Sunday, June 22, 2008
Talking About Your Job
I've finally decided that I completely and utterly hate selling myself to strangers. Be it at a networking event or while at a night club surrounded by a new group of guys and gals eager to know what I do for a living. It's not that I'm not a fan of talking about myself. But the simple reality is this: I know that everyone there is going to make every effort to make themselves, and their job, sound more important than it actually is.
I mean, after a little over 6 months of being in my current position, I still haven't figured out a compelling way to give bystanders the scoop on my job. So I have instead opted to use very vague responses.
When asked by a family member what I do for a living, I respond by saying: I work on policies that will advance the greater good for the people of California.
When asked by former classmates what I do for a living, I respond with: I am compromising 50% of my integrity while fighting to shield the other 50% from corruption and being jaded.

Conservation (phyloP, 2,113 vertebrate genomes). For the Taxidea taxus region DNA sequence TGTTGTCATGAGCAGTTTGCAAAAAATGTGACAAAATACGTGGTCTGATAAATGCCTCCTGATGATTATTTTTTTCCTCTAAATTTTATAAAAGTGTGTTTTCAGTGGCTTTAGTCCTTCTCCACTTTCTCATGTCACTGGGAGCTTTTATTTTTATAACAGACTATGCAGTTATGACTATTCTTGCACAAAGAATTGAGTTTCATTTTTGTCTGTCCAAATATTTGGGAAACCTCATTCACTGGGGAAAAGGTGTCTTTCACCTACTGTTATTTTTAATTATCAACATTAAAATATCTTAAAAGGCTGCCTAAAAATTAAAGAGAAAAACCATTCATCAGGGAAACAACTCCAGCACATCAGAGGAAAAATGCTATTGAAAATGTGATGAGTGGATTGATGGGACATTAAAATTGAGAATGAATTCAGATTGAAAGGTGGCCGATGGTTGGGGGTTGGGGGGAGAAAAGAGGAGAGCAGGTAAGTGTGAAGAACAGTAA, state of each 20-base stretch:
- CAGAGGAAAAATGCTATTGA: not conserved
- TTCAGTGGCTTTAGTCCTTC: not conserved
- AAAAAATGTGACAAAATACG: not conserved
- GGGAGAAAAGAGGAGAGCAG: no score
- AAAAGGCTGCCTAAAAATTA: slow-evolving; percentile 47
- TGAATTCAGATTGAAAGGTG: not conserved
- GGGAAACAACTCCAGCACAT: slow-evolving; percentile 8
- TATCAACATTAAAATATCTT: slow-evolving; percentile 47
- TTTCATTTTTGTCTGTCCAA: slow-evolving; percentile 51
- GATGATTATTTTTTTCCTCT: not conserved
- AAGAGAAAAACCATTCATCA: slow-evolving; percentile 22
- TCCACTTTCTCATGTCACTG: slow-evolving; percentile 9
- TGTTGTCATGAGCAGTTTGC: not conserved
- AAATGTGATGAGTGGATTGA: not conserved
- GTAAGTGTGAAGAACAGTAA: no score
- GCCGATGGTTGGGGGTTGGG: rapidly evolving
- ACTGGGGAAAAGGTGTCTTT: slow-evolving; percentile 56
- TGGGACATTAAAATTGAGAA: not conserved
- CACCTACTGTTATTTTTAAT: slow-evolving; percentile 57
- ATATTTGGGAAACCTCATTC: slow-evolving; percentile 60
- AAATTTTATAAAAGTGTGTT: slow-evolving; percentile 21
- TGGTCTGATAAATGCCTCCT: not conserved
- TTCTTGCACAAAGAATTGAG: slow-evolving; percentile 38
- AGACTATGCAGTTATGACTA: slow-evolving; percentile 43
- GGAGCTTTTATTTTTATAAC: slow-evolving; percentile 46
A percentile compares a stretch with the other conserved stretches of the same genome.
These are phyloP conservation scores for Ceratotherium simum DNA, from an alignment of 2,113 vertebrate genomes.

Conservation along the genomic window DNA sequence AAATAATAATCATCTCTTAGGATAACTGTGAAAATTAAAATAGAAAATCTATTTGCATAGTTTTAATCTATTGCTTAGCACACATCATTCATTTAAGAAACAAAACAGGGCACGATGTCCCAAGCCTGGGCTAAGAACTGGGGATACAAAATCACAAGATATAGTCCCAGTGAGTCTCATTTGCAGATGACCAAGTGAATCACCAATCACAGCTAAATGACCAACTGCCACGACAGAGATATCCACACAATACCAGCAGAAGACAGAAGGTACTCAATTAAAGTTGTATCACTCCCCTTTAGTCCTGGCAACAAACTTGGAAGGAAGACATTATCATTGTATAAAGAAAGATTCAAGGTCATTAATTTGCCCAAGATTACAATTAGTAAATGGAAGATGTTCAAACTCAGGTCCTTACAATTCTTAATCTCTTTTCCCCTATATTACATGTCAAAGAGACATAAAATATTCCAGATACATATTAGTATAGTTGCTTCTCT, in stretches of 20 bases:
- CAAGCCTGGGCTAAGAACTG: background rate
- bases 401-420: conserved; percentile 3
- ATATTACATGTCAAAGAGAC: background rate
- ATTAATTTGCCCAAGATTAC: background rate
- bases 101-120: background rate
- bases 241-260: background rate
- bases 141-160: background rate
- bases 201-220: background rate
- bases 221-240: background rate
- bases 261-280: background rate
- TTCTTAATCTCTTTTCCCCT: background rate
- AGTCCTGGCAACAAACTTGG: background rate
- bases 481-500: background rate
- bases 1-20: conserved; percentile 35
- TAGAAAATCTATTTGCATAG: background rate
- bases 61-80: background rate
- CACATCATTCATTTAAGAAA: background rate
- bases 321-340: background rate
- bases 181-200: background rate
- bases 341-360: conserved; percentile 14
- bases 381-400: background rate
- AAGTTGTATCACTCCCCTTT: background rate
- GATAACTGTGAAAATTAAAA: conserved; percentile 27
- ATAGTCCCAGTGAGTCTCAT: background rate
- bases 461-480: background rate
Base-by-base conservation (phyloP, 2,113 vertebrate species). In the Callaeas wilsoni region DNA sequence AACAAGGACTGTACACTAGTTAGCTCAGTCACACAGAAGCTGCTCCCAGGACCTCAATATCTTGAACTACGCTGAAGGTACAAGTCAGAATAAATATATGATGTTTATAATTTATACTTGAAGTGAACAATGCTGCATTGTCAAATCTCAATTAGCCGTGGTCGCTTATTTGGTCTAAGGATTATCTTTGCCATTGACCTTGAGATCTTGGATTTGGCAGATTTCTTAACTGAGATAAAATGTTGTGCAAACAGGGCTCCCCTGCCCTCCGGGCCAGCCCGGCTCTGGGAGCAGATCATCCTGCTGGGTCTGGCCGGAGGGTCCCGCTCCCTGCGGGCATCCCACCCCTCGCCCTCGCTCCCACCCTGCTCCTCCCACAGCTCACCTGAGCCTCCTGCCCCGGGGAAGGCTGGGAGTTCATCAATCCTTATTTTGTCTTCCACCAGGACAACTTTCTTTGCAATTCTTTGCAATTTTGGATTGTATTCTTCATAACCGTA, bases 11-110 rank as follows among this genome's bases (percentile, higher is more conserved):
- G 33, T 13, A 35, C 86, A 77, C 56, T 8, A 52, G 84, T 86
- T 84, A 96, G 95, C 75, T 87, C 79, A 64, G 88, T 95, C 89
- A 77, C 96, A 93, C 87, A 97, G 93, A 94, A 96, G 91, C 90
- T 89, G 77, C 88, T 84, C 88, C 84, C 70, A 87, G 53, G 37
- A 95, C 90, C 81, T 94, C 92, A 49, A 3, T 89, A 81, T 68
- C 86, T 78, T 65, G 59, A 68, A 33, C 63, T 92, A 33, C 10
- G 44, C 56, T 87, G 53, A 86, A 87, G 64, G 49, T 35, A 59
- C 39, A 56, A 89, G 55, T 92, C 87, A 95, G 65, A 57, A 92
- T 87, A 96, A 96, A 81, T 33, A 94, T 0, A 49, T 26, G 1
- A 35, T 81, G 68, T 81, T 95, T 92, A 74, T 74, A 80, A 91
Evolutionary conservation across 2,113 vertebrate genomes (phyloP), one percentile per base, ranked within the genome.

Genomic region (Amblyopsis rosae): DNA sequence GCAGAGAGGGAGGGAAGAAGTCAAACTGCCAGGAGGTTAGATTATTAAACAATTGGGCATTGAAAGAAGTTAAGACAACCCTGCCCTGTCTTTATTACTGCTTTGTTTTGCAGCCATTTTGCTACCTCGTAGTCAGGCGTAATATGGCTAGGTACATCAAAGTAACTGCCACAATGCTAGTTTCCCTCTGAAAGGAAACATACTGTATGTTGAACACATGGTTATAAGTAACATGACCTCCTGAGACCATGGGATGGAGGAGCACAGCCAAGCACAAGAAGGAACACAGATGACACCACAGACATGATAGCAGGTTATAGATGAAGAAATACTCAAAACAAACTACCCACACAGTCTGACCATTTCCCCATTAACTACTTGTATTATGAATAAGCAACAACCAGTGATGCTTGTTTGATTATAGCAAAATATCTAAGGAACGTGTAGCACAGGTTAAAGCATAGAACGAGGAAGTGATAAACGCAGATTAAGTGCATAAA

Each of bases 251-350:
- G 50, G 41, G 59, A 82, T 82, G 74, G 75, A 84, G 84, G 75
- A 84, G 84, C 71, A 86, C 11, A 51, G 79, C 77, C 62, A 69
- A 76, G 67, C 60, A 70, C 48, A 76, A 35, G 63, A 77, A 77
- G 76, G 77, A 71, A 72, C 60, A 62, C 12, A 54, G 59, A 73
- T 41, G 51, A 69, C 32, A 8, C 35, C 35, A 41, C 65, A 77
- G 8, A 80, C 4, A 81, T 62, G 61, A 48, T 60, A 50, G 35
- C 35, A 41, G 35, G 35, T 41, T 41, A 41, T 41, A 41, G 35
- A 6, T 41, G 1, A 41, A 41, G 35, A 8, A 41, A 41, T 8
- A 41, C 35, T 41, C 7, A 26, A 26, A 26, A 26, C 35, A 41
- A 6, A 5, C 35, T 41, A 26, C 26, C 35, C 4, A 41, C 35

When asked by strangers, I usually say: I write speeches and serve as a policy expert on several different issues.
When I ask myself what I do, I usually give a more truthful answer: I sit at my desk, counting down the hours until 5 o'clock hits. Intermittently I read articles on CNN.com, I check my personal e-mail and I chat with other young professionals across the country who are also placed in positions whose highlights are far outweighed by the negativity and boredom associated with them.
Until I'm rich and living like Sean "P.Diddy/Diddy/Puffy/Take that, take that,take that" Combs, I probably won't have too many rave reviews to share about my job. So do yourself a favor, refrain from talking to me about what I do at work. I'd find far more enjoyment discussing the advantages or disadvantages of drinking on an empty stomach or drinking after having a huge Thai food dinner.